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  • Writer's pictureElizabeth Duvall

Is Romance Hopeless or Am I A Hopeless Romantic?

I’d be lying if I said I didn’t want a type of companion in my life. And sometimes I am ashamed of this. It feels as if everytime I tell someone I want a relationship, I’m met with; “You will find one when you’re looking the least!” or “You can’t be looking for one!” or “You have to love yourself first!” These phrases reek of Instagram-therapy-to-go. It’s as if these people are simply regurgitating the picture perfect pastel infographics they’ve scrolled by countless times on social media without truly understanding why they’re saying it.

While I’m sure there is a degree of truth to these notions, I am exhausted with the idea that to find a relationship, I can’t want one. Rather, I must be stripped of any desire for a companion. That said, I do believe that self love must come before love for another. But why must you have one or the other? Why not both?

I have become an expert on taking myself on dates; going to the movies alone, making an elaborate dinner for myself, or going on a picnic alone with only a book and a beach towel. I have been alone now for quite some time and learned more about myself than I could have ever hoped to in a relationship. There is certainly virtue to be found in solitude. And yet I still have these desires that I believe are natural.

I sometimes feel ostracized by wanting a relationship, especially in a hookup ridden culture where emotional vulnerability is a terrifying, sometimes deal breaking trait. Rather than being viewed as someone comfortable enough with their own vulnerability and openness to emotion, I am deemed as needy or desperate for connection. I have worn my heart on my sleeve one too many times and know the drill; “You are too much.” While there is nothing more heartbreaking than hearing this, I choose to take it as; “I am aware and comfortable with communicating my true and honest emotions.”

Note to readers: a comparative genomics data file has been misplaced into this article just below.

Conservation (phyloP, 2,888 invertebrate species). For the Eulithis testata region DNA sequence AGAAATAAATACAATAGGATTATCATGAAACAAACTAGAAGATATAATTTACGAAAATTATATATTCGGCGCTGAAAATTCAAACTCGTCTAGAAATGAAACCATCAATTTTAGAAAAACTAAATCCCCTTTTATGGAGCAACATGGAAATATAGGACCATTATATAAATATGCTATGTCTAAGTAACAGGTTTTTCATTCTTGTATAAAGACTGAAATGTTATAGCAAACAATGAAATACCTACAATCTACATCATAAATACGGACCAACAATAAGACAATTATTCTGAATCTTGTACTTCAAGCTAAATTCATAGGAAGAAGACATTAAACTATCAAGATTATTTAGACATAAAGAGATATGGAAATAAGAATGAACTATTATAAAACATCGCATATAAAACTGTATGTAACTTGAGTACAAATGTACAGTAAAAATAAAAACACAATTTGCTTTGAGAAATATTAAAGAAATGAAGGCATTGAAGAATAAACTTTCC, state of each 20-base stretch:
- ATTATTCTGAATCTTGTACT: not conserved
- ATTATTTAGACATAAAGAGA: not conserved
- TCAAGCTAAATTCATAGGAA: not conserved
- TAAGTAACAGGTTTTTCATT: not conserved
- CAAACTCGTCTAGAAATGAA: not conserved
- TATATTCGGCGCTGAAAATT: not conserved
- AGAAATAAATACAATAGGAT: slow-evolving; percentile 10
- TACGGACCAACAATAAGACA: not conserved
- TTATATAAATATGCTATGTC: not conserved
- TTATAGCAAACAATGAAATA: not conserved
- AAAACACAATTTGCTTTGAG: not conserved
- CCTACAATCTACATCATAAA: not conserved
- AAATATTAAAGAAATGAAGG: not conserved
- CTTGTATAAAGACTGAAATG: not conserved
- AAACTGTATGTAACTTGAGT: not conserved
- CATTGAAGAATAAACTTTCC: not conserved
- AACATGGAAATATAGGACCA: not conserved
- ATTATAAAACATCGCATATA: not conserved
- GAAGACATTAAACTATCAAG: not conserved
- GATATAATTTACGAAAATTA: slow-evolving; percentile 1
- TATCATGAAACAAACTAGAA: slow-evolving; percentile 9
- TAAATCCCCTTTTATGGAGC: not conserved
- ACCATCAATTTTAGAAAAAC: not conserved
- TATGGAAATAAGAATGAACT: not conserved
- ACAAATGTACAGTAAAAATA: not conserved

I know individuals who have actively looked for a relationship and been extremely successful in finding a partner. How do these motivational phrases apply then? While I believe focusing on oneself and your own emotional wellbeing is of utmost importance, who is to say that you cannot focus on yourself while still having wants? I believe contentment and desire can coexist. Take the holidays for example; I am completely and overwhelmingly satisfied with the material goods I have. That said, getting a new sweater or pair of shoes would surely make me happy and feel good to me. But I don’t need them, per say.

Must I fully give up on finding somebody in order to ironically, find them? When I look at why these phrases may be prevalent in the first place, I think of their intention. Perhaps, they are intended to shame individuals, women in particular, from having any desire at all. We must be stagnant, entirely self-sufficient individuals with no emotional desires whatsoever and only at this point are we worthy of a relationship.

Maybe I am reading too deeply into things and I am just hurt that others do not understand the wants or desires I have for myself. But maybe there is truth to my feelings, and others feel this way too. I have to believe the latter.

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